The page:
Saturday, December 26, 2009

(259) Shoemakers impacts: craters on the Earth and the Moon and comets on Jupiter

In the earliest hours of Boxing Day 2009 I was looking up details of St. Crispin and his patronage of shoemakers.

I was moved to do so because of a lingering interest generated by my £250,000 question on Who Wants to be A Millionaire? some four years earlier (see Entry 224).

I then thought about looking up more details of the astronomer Shoemaker, after whom, I understood, the comet Shoemaker-Levy 9 had been named.

I discovered facts about him that surprised me by their significances, not least in the context of the next question I was to face on the show; the one which stopped me -
(Which of these astronauts has never set foot on the moon?) - and also relating to Entry .

Eugene Merle Shoemaker (1928 – 1997) was best known as an astronomer.
But he began, I learned, as a geologist and studied the impact dynamics of Barringer Meteor Crater, Arizona for his Ph.D (1960).

In 1993, he, together with his wife Carolyn Shoemaker and David Levy, co-discovered Comet Shoemaker-Levy 9. This provided the unique opportunity to observe the planetary impact of a comet when it collided with Jupiter in 1994. It caused a massive "scar" on the face of Jupiter. Most scientists were dubious of whether there would even be any evident markings on the planet.

So -
a) Gene married Carolyn Spellman in 1951. A visit to Meteor Crater the following year set him toward the view that both it and lunar craters were due to asteroidal impacts. In 1956 he tried to interest the United States Geological Survey in the construction of a geological map of the moon. He then did seminal research on the mechanics of meteorite impacts, awarded a master's degree in 1954.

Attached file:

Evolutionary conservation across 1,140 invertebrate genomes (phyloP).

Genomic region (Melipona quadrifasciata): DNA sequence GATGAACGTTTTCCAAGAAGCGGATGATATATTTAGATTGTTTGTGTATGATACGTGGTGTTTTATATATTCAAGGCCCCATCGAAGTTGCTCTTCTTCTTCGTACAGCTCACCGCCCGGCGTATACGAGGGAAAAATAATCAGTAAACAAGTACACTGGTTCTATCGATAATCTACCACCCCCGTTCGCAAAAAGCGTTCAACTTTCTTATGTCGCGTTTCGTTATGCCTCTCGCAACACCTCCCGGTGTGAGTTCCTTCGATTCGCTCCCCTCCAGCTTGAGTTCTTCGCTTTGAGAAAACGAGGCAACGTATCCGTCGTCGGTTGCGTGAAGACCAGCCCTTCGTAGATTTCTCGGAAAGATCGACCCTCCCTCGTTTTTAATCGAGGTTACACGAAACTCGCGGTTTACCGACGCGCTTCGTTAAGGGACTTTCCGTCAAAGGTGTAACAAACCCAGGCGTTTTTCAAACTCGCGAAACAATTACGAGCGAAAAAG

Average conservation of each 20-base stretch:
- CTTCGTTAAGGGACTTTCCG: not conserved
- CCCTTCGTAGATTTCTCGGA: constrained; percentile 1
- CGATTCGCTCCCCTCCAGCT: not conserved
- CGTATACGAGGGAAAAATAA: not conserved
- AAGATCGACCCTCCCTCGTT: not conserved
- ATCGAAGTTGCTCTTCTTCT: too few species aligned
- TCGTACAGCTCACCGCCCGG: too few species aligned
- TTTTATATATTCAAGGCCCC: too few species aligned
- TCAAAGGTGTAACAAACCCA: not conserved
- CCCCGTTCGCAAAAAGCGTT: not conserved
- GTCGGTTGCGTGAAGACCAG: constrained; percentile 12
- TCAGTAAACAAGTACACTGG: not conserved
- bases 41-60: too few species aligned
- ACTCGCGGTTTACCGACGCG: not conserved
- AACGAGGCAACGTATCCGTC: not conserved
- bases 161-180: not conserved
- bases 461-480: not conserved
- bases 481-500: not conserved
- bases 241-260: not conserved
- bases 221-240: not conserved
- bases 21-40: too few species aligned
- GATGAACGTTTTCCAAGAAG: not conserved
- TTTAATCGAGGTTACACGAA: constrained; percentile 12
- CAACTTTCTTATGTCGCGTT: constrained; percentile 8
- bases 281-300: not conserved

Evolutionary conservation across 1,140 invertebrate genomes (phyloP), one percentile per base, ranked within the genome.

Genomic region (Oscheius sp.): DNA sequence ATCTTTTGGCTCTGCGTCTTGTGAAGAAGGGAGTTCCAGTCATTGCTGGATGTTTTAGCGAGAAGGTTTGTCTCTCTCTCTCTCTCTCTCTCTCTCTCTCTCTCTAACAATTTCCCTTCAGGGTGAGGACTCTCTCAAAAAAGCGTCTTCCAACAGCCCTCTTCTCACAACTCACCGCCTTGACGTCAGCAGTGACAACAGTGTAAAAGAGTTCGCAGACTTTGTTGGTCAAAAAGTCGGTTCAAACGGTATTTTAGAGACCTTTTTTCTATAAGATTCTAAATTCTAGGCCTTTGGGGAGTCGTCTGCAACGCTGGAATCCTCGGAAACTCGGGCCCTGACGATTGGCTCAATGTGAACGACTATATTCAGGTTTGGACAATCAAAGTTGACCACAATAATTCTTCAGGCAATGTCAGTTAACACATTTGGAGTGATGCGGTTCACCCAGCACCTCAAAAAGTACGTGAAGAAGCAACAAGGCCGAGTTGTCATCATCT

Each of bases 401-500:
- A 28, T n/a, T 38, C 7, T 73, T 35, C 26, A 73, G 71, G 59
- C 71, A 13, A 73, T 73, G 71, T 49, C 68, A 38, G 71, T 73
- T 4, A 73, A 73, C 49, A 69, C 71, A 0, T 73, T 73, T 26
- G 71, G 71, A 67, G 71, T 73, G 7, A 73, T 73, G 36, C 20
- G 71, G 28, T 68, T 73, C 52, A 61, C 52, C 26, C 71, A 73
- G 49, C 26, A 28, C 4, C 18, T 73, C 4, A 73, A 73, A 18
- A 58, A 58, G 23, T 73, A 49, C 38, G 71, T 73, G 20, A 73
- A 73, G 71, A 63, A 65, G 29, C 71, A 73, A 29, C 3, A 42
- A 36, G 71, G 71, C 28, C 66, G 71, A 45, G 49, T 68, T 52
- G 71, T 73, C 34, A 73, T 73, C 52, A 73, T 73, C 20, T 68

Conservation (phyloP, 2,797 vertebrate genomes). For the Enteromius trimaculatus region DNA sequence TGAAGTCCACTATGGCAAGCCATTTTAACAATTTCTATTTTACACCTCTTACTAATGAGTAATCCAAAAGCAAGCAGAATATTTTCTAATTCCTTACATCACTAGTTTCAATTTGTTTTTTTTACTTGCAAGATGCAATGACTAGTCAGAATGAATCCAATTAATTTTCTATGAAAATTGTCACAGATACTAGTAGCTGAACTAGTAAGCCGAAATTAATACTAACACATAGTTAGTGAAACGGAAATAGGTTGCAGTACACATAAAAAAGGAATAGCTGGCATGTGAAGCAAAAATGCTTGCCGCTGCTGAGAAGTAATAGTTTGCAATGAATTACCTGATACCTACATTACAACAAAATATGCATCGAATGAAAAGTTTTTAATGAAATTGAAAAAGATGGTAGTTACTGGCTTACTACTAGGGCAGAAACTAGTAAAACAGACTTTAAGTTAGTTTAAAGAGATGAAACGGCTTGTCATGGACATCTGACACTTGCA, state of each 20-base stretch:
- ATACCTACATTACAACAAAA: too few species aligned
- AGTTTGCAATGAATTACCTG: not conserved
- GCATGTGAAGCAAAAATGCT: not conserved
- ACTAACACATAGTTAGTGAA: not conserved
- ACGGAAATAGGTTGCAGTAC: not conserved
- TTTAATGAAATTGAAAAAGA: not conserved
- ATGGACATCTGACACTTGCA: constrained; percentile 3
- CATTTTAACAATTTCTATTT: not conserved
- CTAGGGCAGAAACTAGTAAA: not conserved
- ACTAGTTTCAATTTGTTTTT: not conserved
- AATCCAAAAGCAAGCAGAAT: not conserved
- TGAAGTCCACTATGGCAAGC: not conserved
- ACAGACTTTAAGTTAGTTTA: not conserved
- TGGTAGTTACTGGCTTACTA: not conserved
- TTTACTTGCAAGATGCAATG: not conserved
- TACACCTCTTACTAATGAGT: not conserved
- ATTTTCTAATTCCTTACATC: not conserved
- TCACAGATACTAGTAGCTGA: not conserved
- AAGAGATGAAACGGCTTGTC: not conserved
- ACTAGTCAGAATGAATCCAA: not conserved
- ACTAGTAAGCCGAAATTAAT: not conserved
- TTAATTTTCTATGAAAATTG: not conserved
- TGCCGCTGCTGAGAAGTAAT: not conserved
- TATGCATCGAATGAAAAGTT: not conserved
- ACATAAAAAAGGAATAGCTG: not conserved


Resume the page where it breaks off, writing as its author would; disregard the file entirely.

Shoemaker was the first to show that Barringer Crater was formed not by volcanic activity but by an extraterrestrial impact. Hence it is now Meteor Crater.
b) He studied the impact dynamics of Barringer Meteor Crater for his Ph.D in the year of my birth (1960).
He did more than any other person to advance the idea that sudden geologic changes can arise from asteroid strikes and that these are common over geologic time periods.
Previously, astroblemes were thought to be remnants of extinct volcanoes – even on the Moon.
c) He was a pioneer in astrogeology and prominently involved in the Lunar Ranger Moon missions,
which showed that the Moon is covered with impact craters of many sizes.
From an early age he was passionate about going to the moon and became a candidate for an Apollo moon flight. Set to be the first geologist to walk on the Moon, diagnosis of Addison's disease in 1963 prevented him.
d) "Which of these astronauts has never set foot on the moon?"
Shoemaker, an astronaut intended to set foot there, didn´t.
Walking on the moon requires careful preparation and equipment.
You may not do it barefoot.
He was involved in training astronauts, e.g. during field trips to Meteor Crater itself and at Sunset Crater, Arizona.
e) Shoemaker began as a terrestrial geologist, suggesting that craters were formed by meteorite impacts - a very innovative idea.

He then suggested that lunar craters were too.

When the USGS Center of Astrogeology was founded in Flagstaff in 1965, he was appointed its chief scientist and organized the geological activities planned for the lunar landings.